Evaporative Cooling (EC) is increasingly regarded as a powerful and effective method for building cooling, mitigation of Urban Heat Islands (UHI) and for urban adaptation to climate change (Kitano et al., 2011; Saneinejad et al., 2014). As this cooling technique depends on the adequate supply of water, it is notable that most research gives little attention to local water availability, and also that the research community largely ignores the Hot Humid Tropics, despite these being regions with significant water surplus. Evaporative Cooling is still generally omitted in the theory and practice of building and urban cooling for the Hot Humid Tropics, even though diverse experiments and practical applications have confirmed that it can be effective even in hot humid climates (Kitano et al., 2011).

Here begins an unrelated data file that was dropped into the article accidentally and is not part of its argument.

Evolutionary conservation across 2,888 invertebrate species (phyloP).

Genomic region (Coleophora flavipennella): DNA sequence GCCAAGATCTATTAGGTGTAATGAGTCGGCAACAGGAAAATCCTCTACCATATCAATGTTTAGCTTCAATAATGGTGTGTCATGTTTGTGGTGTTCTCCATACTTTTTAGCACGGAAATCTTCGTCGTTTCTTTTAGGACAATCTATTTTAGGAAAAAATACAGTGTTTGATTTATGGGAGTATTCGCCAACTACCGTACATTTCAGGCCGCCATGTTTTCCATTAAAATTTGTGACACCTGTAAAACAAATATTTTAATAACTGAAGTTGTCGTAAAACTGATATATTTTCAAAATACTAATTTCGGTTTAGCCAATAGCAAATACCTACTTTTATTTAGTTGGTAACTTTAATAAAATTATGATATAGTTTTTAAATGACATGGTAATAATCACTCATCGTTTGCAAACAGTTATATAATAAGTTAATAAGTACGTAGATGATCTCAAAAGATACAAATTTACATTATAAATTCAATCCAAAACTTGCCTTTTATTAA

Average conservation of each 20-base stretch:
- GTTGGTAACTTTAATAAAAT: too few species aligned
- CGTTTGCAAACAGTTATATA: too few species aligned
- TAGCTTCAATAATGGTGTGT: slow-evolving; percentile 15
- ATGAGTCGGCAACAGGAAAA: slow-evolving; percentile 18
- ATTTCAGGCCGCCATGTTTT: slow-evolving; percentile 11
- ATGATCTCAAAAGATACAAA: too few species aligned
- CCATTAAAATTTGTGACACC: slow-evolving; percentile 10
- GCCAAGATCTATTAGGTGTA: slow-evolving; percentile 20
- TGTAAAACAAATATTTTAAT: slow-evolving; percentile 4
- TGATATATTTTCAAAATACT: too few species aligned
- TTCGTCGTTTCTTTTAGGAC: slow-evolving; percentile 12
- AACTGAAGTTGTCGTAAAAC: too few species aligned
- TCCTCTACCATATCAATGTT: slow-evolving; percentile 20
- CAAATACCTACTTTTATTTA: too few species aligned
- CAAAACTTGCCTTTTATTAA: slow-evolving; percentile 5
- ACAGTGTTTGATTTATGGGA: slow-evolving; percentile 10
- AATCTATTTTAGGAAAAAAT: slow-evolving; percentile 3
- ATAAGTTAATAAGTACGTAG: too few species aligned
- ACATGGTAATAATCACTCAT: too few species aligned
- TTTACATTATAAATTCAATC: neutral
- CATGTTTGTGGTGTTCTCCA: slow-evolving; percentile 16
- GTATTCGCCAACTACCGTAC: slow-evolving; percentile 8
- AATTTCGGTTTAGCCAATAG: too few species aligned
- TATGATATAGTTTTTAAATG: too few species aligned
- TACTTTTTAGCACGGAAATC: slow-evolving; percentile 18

This paper argues that the problem of marginalization and stigmatization of EC techniques as unsuitable for these regions is rooted in an incomplete understanding of the nature of hot humid climates and their variations, which has historically permeated approaches to building cooling. The authors propose the need for a reconceptualization of climate classifications and climate analysis tools for architectural applications, which would allow a more detailed differentiation of hot humid climates than what is usually seen in conventional classifications. This finer grained differentiation is essential to overcome the problems referred to above, and to reconsider promising passive and low energy solutions for buildings and cities for the majority of the hot humid areas of the world, particularly those with less developed economies.